Categories

A sample text widget

Etiam pulvinar consectetur dolor sed malesuada. Ut convallis euismod dolor nec pretium. Nunc ut tristique massa.

Nam sodales mi vitae dolor ullamcorper et vulputate enim accumsan. Morbi orci magna, tincidunt vitae molestie nec, molestie at mi. Nulla nulla lorem, suscipit in posuere in, interdum non magna.

Pakistani Supreme Court rebuffs Musharraf

Dictators are not used to being told ‘no, especially not dictators who control all the levers of power. So it was not too surprising that one fine day a few months back, President and General Musharraf called the Chief Justice of the Pakistani Supreme Court and told him to resign. He has some procedural issues in running again as President while remaining Army Chief (must be his 9th year as Army Chief), and wanted a more pliable Chief Justice. Imagine the surprise of such a dictator when somebody tells him No, as the Chief Justice did. Anyhow, a dictator can do more things, and hence Musharraf ordered the removal of Chief Justice Iftikhar Chaudhry.
Things spiralled out of control, with a massive public campaign against this firing, and the Chief Justice roamed the country, getting more public support. In the meantime, the Supreme Court convened a full panel to decide on the sacking of the Chief Justice as well as the weak allegations of corruption against him. The Government unleashed a lot of terror against these demonstrations, such as in Karachi where a friendly party unleashed large scale demonstrations against the visit of the Chief Justice.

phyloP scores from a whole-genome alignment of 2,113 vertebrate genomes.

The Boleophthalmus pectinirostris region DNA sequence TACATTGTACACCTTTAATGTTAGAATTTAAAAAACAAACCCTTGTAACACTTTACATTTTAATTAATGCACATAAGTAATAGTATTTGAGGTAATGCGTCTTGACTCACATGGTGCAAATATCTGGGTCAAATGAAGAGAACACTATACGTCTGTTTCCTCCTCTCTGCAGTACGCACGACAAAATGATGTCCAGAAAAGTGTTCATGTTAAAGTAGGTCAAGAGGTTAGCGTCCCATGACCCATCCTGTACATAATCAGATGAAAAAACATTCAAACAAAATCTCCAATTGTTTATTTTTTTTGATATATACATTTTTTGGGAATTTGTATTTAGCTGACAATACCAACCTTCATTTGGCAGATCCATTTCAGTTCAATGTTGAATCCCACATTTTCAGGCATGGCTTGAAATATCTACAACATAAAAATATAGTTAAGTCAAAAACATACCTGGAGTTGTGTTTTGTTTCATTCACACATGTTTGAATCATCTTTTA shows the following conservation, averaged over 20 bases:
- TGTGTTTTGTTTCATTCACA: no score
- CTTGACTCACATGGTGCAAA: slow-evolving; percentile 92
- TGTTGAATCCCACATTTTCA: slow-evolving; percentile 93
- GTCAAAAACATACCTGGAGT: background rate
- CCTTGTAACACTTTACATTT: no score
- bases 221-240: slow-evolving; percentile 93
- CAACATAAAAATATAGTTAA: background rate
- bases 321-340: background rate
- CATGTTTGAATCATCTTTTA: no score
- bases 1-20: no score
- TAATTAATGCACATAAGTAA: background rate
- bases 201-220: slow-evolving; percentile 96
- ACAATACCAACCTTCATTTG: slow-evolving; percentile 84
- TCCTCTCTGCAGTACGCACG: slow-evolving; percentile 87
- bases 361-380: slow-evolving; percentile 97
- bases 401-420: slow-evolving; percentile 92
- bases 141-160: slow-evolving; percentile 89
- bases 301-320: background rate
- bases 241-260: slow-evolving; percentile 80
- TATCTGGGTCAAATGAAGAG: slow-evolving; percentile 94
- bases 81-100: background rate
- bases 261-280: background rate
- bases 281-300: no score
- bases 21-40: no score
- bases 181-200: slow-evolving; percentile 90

However, in a judgment that the General would have never expected, the Supreme Court panel turned hostile, and declared that the removal of the Chief Justice was illegal and that he could return to the post:

In a severe blow to U.S.-backed President Pervez Musharraf, Pakistan’s Supreme Court reinstated its chief justice to his post Friday four months after Musharraf’s government suspended him. Reversing Musharraf’s removal of Judge Iftikhar Chaudhry, the Supreme Court also ruled a series of government charges against him “illegal.”
It was, by all accounts, a historic day for Pakistan. The court had rarely defied the country’s political establishment in the past; its decisions could be counted on to legitimize military coups, such as the one that brought Musharraf to power in 1999. Most in Pakistan saw the case as a test of the rule of law in their nation: Could a military ruler brush aside the head of the Supreme Court at will? “When you go through the 60-year history of Pakistan, whenever a moment, a test came, somehow or the other we always failed,” said Tariq Mahmoud, a member of Chaudhry’s legal team and a former high court judge. “But this decision gives us an independent judiciary, and with that, whenever there are illegal government actions, these matters can now be brought before the court.”

These are times of incredible reversals for Musharraf. His victory in the siege of the Lal Masjid has come at a great cost, with people blaming him for the crisis reaching that point, and the religious right totally against him now. The US and other countries are now realizing that he is a reluctant convert to the war against terror, and their dependence on him to clear terrorism from the region between Afghanistan and Pakistan has failed.
And now this. The Supreme Court had originally granted his coup legitimacy, but with this reversal, a severe dent to his image has happened. And now that people see that a high constitutional authority is willing to challenge him, his power is going to be much weaker now.

1 comment to Pakistani Supreme Court rebuffs Musharraf

Leave a Reply

You can use these HTML tags

<a href="" title=""> <abbr title=""> <acronym title=""> <b> <blockquote cite=""> <cite> <code> <del datetime=""> <em> <i> <q cite=""> <s> <strike> <strong>